West Virginia public weighs in on natural gas ‘forced pooling’ bill
CHARLESTON — Members of the public spoke in favor and in opposition Monday of a bill that could finally put in place a forced pooling plan for natural gas after years of failed efforts.
The House Energy and Manufacturing Committee held a public hearing Monday morning for Senate Bill 694, relating to oil and natural gas conservation, after recommending the bill for passage last Tuesday, followed by the House Judiciary Committee on Friday.
The bill is on third reading today in the House after first being introduced on Feb. 21 in the Senate, the final day for new bills to be introduced in the Senate just over two weeks ago. The bill went through the Senate Finance Committee on Feb. 23 and passed Feb. 25 in the Senate in a 26-7 vote.
SB 694 is a bill dealing with the property rights of surface owners and farmers as it relates to drilling for natural gas and horizontal wells, which can involve multiple property owners. Unitization, sometimes lumped into the term “forced pooling” is defined as combining separately owned mineral leases into one larger joint operation.
Representatives of the oil and gas industry, agriculture, and mineral owners said the bill is a compromise that they all support.
“This is a step in the right direction,” said Charlie Burd, executive director of the Gas and Oil Association of West Virginia. “Getting unitization in statute in West Virginia, whether imperfect or not, is indeed a step that makes West Virginia more competitive with other states and provides a clear pathway for future investment, good paying jobs, and taxes that benefit all of the citizens of West Virginia.”
“Senate Bill 694 is the product of months of stakeholder negotiations between industry and land owners and royalty owners,” said Tom Huber, president of the West Virginia Royalty Owners Association. “We arrived at this bill, which we believe is a fair compromise, to allow for the efficient development of our resources in this state, and to ensure that royalty owners are compensated fairly and that landowner surface owner rights are protected.”
“We believe this is a strong bill that provides private property protection,” said Dwayne O’Dell, director of government affairs for the West Virginia Farm Bureau. “We believe this provides a good balance between the 75% majority and the non-consenting owners of the development.”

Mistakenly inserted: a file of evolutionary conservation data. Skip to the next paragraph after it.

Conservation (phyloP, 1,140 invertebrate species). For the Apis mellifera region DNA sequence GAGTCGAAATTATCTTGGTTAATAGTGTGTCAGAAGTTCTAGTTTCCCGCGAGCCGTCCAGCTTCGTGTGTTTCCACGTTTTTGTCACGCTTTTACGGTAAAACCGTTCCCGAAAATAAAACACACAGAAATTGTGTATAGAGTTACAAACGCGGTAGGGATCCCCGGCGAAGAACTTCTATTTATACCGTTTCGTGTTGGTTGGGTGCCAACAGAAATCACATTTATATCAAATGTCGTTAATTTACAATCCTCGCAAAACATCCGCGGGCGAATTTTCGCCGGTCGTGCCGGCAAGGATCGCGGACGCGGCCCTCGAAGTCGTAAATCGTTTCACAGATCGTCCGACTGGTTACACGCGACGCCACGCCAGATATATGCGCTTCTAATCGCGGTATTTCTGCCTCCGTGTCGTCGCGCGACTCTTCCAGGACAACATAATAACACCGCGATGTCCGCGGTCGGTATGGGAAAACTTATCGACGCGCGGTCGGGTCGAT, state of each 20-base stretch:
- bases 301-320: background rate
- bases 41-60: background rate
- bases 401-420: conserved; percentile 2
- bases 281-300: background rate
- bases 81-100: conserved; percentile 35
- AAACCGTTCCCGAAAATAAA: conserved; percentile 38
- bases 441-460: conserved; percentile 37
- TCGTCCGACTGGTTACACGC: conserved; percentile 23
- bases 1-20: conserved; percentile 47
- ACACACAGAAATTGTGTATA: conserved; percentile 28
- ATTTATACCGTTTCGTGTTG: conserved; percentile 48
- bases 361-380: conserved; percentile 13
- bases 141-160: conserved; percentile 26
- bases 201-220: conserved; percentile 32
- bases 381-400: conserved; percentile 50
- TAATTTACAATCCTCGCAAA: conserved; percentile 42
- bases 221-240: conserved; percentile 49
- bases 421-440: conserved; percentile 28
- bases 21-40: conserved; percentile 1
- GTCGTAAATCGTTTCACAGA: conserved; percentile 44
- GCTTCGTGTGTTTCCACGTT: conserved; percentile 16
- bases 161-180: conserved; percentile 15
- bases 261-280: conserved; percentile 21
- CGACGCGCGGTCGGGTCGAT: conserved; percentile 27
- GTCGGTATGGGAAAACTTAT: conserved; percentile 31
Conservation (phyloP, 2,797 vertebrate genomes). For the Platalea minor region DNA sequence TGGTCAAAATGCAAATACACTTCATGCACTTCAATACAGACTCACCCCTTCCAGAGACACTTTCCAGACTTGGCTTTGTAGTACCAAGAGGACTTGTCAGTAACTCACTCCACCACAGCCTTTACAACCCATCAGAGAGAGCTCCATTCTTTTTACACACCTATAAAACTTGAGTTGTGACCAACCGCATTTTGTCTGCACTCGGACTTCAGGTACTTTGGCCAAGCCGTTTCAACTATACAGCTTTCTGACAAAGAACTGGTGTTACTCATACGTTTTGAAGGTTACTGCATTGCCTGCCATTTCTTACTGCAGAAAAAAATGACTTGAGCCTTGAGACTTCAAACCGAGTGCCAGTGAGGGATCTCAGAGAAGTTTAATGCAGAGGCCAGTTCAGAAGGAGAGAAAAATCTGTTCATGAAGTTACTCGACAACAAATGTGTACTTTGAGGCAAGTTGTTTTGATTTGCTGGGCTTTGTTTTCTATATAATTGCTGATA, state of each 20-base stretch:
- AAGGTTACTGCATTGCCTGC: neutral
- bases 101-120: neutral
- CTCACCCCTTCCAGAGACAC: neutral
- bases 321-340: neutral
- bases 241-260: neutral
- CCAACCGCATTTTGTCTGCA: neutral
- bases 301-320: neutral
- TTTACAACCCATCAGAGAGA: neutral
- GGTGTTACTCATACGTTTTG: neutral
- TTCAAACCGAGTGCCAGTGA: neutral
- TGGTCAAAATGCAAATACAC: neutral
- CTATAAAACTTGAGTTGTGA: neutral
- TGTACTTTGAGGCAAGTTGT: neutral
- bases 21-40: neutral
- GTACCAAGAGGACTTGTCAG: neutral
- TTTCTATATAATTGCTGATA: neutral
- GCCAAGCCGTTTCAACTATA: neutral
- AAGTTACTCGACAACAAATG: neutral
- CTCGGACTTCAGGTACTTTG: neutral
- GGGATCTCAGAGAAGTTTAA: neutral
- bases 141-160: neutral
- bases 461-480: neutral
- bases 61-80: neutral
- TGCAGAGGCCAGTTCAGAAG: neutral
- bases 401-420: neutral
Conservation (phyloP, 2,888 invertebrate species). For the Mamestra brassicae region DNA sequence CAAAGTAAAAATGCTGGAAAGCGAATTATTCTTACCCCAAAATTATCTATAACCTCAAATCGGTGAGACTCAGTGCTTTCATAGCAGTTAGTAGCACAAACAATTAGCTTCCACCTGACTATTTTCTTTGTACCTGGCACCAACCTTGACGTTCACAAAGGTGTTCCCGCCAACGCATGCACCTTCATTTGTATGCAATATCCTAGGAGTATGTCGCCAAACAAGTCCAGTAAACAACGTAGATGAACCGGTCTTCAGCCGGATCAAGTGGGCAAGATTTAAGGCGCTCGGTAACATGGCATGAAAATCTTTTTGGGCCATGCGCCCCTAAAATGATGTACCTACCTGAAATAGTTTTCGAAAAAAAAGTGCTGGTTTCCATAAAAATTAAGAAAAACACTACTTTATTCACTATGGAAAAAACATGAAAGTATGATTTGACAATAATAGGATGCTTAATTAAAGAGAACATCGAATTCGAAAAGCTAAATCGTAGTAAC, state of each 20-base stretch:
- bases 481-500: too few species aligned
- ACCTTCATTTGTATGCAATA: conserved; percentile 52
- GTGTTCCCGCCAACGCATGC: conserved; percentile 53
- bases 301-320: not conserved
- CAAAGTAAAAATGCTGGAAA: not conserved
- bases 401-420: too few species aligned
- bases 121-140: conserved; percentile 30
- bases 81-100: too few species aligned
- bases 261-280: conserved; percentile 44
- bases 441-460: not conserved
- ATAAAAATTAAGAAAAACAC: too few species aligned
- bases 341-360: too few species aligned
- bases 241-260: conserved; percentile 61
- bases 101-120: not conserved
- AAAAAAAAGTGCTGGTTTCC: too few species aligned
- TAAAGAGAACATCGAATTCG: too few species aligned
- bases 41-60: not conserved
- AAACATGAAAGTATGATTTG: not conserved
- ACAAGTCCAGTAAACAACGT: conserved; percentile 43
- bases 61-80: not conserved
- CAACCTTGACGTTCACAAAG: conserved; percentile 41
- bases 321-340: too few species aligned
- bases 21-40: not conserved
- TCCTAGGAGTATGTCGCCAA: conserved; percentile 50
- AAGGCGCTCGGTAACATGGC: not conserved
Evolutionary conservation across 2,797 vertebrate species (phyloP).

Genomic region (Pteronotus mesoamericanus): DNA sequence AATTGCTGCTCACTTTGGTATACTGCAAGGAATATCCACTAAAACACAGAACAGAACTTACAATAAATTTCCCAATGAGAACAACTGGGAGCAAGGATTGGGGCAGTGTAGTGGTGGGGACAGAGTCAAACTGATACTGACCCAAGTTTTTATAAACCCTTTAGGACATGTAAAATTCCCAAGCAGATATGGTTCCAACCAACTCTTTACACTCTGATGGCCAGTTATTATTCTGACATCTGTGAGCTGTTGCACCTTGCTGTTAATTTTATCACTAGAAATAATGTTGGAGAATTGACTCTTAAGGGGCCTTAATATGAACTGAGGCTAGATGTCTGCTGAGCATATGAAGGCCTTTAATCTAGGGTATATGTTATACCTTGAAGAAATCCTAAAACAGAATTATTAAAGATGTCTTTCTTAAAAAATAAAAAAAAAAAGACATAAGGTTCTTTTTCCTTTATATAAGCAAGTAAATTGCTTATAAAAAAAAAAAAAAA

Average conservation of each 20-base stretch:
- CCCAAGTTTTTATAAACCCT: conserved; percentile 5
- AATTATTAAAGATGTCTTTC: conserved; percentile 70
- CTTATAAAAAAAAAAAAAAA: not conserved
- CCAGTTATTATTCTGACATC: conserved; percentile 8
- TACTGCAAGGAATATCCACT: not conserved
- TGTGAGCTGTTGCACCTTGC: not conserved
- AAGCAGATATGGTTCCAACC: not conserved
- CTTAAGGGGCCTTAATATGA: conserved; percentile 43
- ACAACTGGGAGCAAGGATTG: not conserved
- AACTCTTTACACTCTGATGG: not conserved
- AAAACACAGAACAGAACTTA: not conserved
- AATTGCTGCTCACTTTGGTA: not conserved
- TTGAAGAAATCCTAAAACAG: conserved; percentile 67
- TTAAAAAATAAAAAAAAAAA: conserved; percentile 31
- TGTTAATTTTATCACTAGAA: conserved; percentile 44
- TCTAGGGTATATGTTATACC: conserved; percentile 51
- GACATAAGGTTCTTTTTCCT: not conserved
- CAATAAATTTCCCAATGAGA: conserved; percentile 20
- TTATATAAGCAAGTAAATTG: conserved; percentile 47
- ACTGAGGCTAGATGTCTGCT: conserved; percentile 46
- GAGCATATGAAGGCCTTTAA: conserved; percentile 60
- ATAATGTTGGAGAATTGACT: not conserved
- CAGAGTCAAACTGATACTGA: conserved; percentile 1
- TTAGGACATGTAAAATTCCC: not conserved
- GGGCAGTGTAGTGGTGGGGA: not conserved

The bill would add two seats to the state Oil and Natural Gas Commission; for someone in the agriculture industry not engaged in the oil and gas industry other than royalties, and mineral owners with no affiliations to oil and natural gas operators. The number of seats would expand from five to seven.
One of the things the complicated bill does is setting new application requirements for the combination of the tracts for oil and natural gas drilling by operators of horizontal well units. Those wishing to combine two or more tracts would need to create a new horizontal well unit.
The bill would require horizontal well units to get agreements from the mineral rights owners for at least 75% of the net acreage when it comes to interest from the royalties collected. It also caps horizontal well units at 640 acres per unit, but a unit cannot contain more than 128 net acres controlled by non-consenting royalty owners.
SB 694 gives non-consenting royalty owners with valid leases but lack utilization provisions options for how they wish to be paid: either 25% of the weighted average bonuses or 80% of the average royalty rate percentage.
Non-consenting owners without valid leases can either sell their minerals, participate in the well subject to a 200% payout penalty, or elect to receive royalty payments three different ways. They could choose to receive 100% of the weighted average bonus received by owners inside the unit within the previous 24 months, the highest royalty rate received by the owners in the unit within 24 months, or mineral owners could be paid through a weighted average sales price or the local monthly index price.
“We have always said that a good forced pulling, good unitization bill would be a good thing,” said David McMahon, co-founder of the West Virginia Surface Owners Rights Organization. “We would not call this one a good bill, but it is okay by us. If you enact it, there are good things in it for surface owners, which is why we say it’s okay.”
The bill didn’t have support of all speakers Monday. A few property owners from the Northern Panhandle traveled to Charleston to speak against the bill.
“As far as I’m concerned, we could do a whole lot better than what this bill is,” said Brian Corwin, owner of Green Mountain Land Ventures and Logan Hills Farm in Bethany. “There’s thousands and thousands of acres that are currently held by production that are not being drilled in this state. This bill has nothing to address those. There’s no way, even if you’re in an existing unit, that you can appeal to this commission that’s going to be established to have your unit reviewed.”
“What I’d really like to see in this bill that hasn’t been put in this bill is transparency,” said John Leonetti. A property owner in Brooke County. “There should be some sort of an amendment that goes forward that basically addresses the issue of transparency…hopefully that can be added, because we need it; because I’m just one person. There are thousands like me in this state.”
Steven Allen Adams can be reached at email@example.com.